FOREX-Downtrodden yen sees no relief; euro pushes higher
* Yen hits lowest in more than 2-1/2 years vs dlr, euro
* Euro hits 14-month high vs dollar
* Aussie sags after China official PMI
* U.S. payrolls data next in focus
By Masayuki Kitano and Ian Chua
SINGAPORE/SYDNEY, Feb 1 (Reuters) - The yen hit multi-year lows against its G3 peers on Friday, having posted its biggest monthly decline in 12 years versus the euro as the market positioned for more aggressive easing from the Bank of Japan.
Supported by diminishing worries about Europe's debt crisis, the euro also hit a 14-month high against the dollar, gaining added momentum after breaching an option barrier.
The dollar rose 0.2 percent to 91.84 yen, having hit a high of 91.87 yen earlier on trading platform EBS, the greenback's strongest level since June 2010.
The euro gained 0.4 percent to 124.97 yen. The single currency touched a peak of 125.05 yen earlier, its highest level versus the Japanese currency since May 2010.
In January alone, the single currency surged nearly 9 percent on the yen, its biggest monthly gain since December 2000, according to Reuters data.
Selling the yen has become an easy one-way bet with newly elected Prime Minister Shinzo Abe heaping relentless pressure on the BOJ to ease monetary policy aggressively to jolt the economy out of a decade long malaise.
Analysts expect further weakness in the yen with some expecting the dollar to rise to 100 yen in time.
"We expect sustained weakness in the yen because of Abe's aggressive policy changes," Michael Sneyd, analyst at BNP Paribas, wrote in a client note. He sees the dollar reaching 95 yen in the first quarter of this year.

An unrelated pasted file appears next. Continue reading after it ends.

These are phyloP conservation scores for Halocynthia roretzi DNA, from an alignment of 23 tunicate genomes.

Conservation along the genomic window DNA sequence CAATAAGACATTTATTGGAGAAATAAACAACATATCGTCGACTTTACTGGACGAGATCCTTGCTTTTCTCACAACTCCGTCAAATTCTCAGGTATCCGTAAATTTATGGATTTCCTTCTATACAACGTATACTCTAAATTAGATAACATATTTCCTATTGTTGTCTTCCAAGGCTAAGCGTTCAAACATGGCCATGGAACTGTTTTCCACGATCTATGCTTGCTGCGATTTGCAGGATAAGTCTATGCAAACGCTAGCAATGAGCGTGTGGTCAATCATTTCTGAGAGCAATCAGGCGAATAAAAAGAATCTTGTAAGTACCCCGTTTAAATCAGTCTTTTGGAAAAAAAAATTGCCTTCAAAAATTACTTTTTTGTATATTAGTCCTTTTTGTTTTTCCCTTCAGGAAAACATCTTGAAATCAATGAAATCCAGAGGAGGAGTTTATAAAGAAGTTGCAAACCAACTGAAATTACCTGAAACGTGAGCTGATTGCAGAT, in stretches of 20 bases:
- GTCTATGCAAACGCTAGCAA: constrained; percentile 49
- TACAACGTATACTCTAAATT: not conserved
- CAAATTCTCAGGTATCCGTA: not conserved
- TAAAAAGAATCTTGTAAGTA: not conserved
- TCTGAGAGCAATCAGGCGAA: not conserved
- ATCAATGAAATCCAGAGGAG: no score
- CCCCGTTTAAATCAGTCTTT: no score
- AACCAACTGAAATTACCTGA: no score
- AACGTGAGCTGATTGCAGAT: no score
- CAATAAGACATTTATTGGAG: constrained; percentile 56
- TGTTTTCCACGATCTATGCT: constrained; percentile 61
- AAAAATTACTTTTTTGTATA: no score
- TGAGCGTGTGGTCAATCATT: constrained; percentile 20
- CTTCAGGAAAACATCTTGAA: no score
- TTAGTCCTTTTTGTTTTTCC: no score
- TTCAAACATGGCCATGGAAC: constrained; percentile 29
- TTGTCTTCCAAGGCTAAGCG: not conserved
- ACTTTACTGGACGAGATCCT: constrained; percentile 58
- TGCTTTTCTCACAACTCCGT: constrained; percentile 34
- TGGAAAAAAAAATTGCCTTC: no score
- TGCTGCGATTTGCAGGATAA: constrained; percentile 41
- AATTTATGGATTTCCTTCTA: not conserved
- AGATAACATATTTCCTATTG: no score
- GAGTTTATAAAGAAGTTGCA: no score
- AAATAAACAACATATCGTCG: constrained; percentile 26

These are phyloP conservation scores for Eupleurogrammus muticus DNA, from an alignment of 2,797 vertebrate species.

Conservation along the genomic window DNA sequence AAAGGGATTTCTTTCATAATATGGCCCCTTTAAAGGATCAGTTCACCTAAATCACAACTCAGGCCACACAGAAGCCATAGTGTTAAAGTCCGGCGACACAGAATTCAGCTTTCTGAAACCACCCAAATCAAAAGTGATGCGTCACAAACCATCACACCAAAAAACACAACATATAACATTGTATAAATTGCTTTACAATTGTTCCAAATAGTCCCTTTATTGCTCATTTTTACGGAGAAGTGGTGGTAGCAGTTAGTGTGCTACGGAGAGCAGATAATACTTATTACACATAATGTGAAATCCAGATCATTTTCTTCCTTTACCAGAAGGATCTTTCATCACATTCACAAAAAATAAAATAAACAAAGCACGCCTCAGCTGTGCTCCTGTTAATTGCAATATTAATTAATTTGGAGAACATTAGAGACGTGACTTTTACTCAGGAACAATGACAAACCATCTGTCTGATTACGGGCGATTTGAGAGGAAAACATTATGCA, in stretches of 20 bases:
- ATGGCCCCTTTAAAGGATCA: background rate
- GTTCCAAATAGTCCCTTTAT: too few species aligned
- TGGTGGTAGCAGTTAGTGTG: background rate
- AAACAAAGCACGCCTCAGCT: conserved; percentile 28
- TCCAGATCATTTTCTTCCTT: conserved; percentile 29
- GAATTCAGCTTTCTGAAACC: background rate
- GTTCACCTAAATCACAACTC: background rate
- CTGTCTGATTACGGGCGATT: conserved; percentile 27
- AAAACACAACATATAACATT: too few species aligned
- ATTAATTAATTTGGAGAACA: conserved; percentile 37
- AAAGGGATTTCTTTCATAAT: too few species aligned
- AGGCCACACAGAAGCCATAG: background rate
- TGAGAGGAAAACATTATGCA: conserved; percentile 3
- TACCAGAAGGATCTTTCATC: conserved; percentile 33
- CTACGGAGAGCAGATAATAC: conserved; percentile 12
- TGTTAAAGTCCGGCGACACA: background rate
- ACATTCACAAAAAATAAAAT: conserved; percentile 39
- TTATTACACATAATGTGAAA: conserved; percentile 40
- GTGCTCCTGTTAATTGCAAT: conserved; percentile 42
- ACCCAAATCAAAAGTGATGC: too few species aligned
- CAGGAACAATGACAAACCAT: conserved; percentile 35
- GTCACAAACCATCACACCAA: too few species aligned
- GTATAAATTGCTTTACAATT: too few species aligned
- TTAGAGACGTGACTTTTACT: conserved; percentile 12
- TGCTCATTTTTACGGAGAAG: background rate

In contrast, diminishing worries about Europe's debt crisis and the European Central Bank's relatively more upbeat outlook for the region have made the euro more attractive against the yen and dollar.
"BIG SENTIMENT CHANGE"
The euro rose 0.2 percent to $1.3609. The single currency climbed to $1.3624 earlier on Friday, its strongest level against the dollar since November 2011.
"Euro goes up every day .... It's all just a continuation of what we've been seeing lately. Same kind of portfolio shift, the sentiment is positive," said Jesper Bargmann, Asia head of G11 spot FX for RBS in Singapore.
The euro also pushed higher as traders took aim at and breached option barriers at 125.00 yen and $1.3600, he said.
"Money is going back into Europe... So we're seeing the longer-term investors leaving the safe haven bets, particularly the yen, but we've seen it in sterling as well, we've seen it in Swiss franc," Bargmann said.
"It's a big sentiment change more than anything else," he added.
The Australian dollar slipped 0.2 percent to $1.0408 , coming under pressure after China's official measure of manufacturing activity surprised on the downside, though the impact was lessened by an upbeat reading from HSBC.
China's official purchasing managers' index (PMI) eased to 50.4 in January versus forecasts of 50.9, suggesting the economy is making only a mild recovery.
The HSBC PMI, however, climbed to a two-year peak of 52.3.
All eyes are now on U.S. jobs data due later on Friday.
David Song, currency analyst at DailyFX, said an upbeat reading could add to the case for the Federal Reserve to slowly move away from its easing cycle.
"We may see a growing number of Fed officials scale back their willingness to preserve the highly accommodative policy stance for a 'considerable time' as the world's largest economy gets on a more sustainable path," he said.
- Tweet this
- Share this
- Digg this
- UPDATE 3-Avalanche kills at least 12 guides in deadliest incident on Mount Everest
- UPDATE 10-Vice-principal of South Korea school in ferry disaster commits suicide
- Avalanche kills at least 12 guides in deadliest incident on Mount Everest
- India passes halfway mark in election with BJP gaining strength
- Vice-principal of South Korea school in ferry disaster commits suicide
Nitin Gadkari, former president of the Bharatiya Janata Party and a member of the BJP’s manifesto committee, speaks to Reuters. Here are the edited excerpts. Full Article